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      Bioavailability and bioefficacy of polyphenols in humans. I. Review of 97 bioavailability studies

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          Abstract

          Polyphenols are abundant micronutrients in our diet, and evidence for their role in the prevention of degenerative diseases is emerging. Bioavailability differs greatly from one polyphenol to another, so that the most abundant polyphenols in our diet are not necessarily those leading to the highest concentrations of active metabolites in target tissues. Mean values for the maximal plasma concentration, the time to reach the maximal plasma concentration, the area under the plasma concentration-time curve, the elimination half-life, and the relative urinary excretion were calculated for 18 major polyphenols. We used data from 97 studies that investigated the kinetics and extent of polyphenol absorption among adults, after ingestion of a single dose of polyphenol provided as pure compound, plant extract, or whole food/beverage. The metabolites present in blood, resulting from digestive and hepatic activity, usually differ from the native compounds. The nature of the known metabolites is described when data are available. The plasma concentrations of total metabolites ranged from 0 to 4 mumol/L with an intake of 50 mg aglycone equivalents, and the relative urinary excretion ranged from 0.3% to 43% of the ingested dose, depending on the polyphenol. Gallic acid and isoflavones are the most well-absorbed polyphenols, followed by catechins, flavanones, and quercetin glucosides, but with different kinetics. The least well-absorbed polyphenols are the proanthocyanidins, the galloylated tea catechins, and the anthocyanins. Data are still too limited for assessment of hydroxycinnamic acids and other polyphenols. These data may be useful for the design and interpretation of intervention studies investigating the health effects of polyphenols.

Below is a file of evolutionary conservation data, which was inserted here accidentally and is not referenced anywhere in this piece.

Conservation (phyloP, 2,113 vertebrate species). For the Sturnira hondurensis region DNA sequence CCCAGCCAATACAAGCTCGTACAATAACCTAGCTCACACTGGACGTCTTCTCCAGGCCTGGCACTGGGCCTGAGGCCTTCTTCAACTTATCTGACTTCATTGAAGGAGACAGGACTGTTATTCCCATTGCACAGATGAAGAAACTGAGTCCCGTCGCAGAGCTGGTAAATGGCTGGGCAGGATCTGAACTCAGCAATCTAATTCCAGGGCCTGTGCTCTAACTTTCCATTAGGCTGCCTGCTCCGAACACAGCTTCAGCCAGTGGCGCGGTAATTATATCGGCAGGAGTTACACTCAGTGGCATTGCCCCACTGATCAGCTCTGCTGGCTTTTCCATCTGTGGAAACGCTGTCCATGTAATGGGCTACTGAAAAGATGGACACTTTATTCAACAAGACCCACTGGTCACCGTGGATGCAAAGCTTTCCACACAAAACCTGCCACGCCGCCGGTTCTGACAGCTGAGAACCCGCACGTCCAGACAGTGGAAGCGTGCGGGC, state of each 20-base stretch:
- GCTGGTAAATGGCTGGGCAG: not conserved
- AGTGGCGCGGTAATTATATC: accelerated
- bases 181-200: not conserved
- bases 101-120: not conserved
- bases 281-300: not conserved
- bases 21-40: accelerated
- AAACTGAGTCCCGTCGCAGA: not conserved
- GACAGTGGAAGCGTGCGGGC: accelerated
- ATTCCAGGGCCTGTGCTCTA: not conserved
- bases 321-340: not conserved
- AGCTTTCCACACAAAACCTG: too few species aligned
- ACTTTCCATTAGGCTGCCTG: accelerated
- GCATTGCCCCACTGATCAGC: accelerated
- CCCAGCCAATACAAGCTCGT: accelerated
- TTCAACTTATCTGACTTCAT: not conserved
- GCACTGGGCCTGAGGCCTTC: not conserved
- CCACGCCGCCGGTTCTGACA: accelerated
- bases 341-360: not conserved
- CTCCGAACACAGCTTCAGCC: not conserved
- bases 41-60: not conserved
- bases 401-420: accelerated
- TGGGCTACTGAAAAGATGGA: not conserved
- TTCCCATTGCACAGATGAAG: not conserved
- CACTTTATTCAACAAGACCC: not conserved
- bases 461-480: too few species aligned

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          Author and article information

          Journal
          The American Journal of Clinical Nutrition
          Oxford University Press (OUP)
          0002-9165
          1938-3207
          January 2005
          January 2005
          January 01 2005
          : 81
          : 1
          : 230S-242S
          Article
          10.1093/ajcn/81.1.230S
          15640486
          d52d9290-0d39-4061-867b-ebb2a21e05a2
          © 2005
          History

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